The paper is organized as follows. In Section 2, we introduce the structure of the multifunctional sensor and the measurement principle of the solute concentration in the ternary solution. In Section 3, the experiment design and data acquisition are proposed. In Section 4, we formulate the derivation of Canonical Correlation Analysis. In Section 5.1 and Section 5.2, we present the analysis results for the sensor data based on SCA and CCA methods, respectively. In Section 6, a signal reconstruction method based on Support Vector Machine and the corresponding reconstructed results of the sensor are introduced. In Section 7, we give a conclusion about the experimental result of the multifunctional sensor.

2. Structure of the Multifunctional Sensor

The multifunctional sensor is designed to measure the salt and oil concentrations of a ternary solution online. Provided with accuracy and stability, it is able to measure several parameters simultaneously. With compact size, it also possesses excellent characters of corrosion resistance and long service life.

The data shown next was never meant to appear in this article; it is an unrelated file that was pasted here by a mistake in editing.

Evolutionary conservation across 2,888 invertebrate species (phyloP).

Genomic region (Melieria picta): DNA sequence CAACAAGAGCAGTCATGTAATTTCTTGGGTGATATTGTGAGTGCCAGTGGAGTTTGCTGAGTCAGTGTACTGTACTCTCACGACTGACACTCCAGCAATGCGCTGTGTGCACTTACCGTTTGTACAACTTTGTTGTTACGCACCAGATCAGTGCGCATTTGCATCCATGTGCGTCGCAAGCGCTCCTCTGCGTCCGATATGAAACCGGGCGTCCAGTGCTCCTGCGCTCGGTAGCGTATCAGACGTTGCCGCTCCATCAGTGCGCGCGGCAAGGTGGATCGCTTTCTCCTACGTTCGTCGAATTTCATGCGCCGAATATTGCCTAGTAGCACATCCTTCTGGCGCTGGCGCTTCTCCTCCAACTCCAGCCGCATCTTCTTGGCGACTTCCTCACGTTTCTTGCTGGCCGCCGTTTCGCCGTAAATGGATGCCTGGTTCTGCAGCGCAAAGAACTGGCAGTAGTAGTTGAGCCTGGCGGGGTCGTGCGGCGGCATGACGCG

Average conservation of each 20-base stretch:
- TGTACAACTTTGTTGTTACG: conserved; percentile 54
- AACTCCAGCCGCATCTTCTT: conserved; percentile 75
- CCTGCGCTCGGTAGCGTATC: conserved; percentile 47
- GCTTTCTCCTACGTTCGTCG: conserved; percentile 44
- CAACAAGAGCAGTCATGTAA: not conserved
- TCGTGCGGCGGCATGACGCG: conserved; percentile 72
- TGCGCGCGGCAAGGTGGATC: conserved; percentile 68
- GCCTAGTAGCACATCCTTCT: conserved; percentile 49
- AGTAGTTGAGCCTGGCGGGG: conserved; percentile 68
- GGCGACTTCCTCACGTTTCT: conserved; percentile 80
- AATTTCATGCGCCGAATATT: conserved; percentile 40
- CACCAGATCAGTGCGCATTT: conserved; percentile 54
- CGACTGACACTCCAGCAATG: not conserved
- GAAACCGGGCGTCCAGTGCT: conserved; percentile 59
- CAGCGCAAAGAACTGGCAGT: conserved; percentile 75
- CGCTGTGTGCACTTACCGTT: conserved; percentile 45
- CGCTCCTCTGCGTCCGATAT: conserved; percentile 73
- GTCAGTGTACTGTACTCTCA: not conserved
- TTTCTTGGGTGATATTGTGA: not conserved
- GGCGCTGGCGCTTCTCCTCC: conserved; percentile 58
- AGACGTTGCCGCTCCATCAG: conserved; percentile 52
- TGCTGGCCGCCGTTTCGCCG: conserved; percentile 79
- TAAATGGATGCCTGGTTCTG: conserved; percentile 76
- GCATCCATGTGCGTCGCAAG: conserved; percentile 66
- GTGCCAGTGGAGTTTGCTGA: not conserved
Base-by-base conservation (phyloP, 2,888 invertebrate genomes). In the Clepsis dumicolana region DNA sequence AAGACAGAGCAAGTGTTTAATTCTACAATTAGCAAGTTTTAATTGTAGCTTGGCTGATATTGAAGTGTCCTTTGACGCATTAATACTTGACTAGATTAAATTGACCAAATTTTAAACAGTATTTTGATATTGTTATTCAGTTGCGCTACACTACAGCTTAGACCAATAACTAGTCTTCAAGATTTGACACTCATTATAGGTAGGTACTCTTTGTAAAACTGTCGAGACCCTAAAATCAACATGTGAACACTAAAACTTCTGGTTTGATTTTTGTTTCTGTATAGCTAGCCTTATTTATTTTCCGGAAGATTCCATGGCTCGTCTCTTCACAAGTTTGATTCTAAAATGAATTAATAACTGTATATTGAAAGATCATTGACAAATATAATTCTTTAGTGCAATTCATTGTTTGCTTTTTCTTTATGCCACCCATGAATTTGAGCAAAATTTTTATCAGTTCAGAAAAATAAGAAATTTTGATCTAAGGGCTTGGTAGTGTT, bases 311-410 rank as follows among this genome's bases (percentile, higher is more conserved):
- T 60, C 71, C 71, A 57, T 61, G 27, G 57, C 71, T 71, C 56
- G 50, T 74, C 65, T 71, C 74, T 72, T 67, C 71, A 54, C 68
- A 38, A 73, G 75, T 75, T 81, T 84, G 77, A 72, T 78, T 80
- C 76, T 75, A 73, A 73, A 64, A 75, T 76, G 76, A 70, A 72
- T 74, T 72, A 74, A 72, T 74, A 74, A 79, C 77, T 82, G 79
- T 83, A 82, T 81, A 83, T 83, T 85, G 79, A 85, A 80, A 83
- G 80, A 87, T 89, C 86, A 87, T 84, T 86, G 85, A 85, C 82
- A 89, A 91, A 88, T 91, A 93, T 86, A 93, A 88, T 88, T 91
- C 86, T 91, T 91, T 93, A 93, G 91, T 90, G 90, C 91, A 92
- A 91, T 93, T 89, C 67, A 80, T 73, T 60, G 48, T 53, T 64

The structure of multifunctional sensor is shown in Figure 1 and mainly consists of several parts: substrate (acrylic resin plate, 3 mm thick, 56 mm in diameter), conductivity electrodes (stainless steel, 0.5 mm thick, 25 mm in diameter), piezoelectric transducer (piezoelectric ceramic, 2 mm thick, 13 mm in diameter), thermometer (platinum resistance, 50 mm long, 4 mm in diameter), and support beam (acrylic resin plate, 45 mm long, 4 mm in inner diameter and 8 mm in outer diameter). The sensor has two functions: one is ultrasound-based velocimetry, and the other is conductivity sensing. The ultrasound transducer works in the mode of pulse-echo. By applying AC voltage to the piezoelectric (PZT) material (component 3), an ultrasound (2 MHz sine wave) will be generated from the bottom of the sensor. The wave will travel through the water and reach the upper plate (component 2). After rebound by the upper plate, it will finally return to the PZT and motivate AC voltage according to theory of inverse piezoelectric effects. Based on the output electrical signal, Time of Flight (TOF) could be calculated and recorded. Then the ultrasound speed can be achieved with the known length of wave path, 2 d . The test of conductivity is enabled by using the stainless steel electrodes, which, shown as element 1 in Figure 1, are embedded in the acrylic resin substrate (component 1). If the electrodes are applied by a constant electric field, a stable current will occur between them. Thus, it is easy to obtain the resistance and the conductivity of the solution with the measurement of the voltage difference. Since the effects of temperature on ultrasound speed and solution conductivity should not be neglected, a thermometer is installed on the sensor. Considering the asymmetry of temperature, we chose a thermistor probe (component 4) and bolted it between the substrate, which is also used to stabilize and balance the sensor with the support beam (component 5).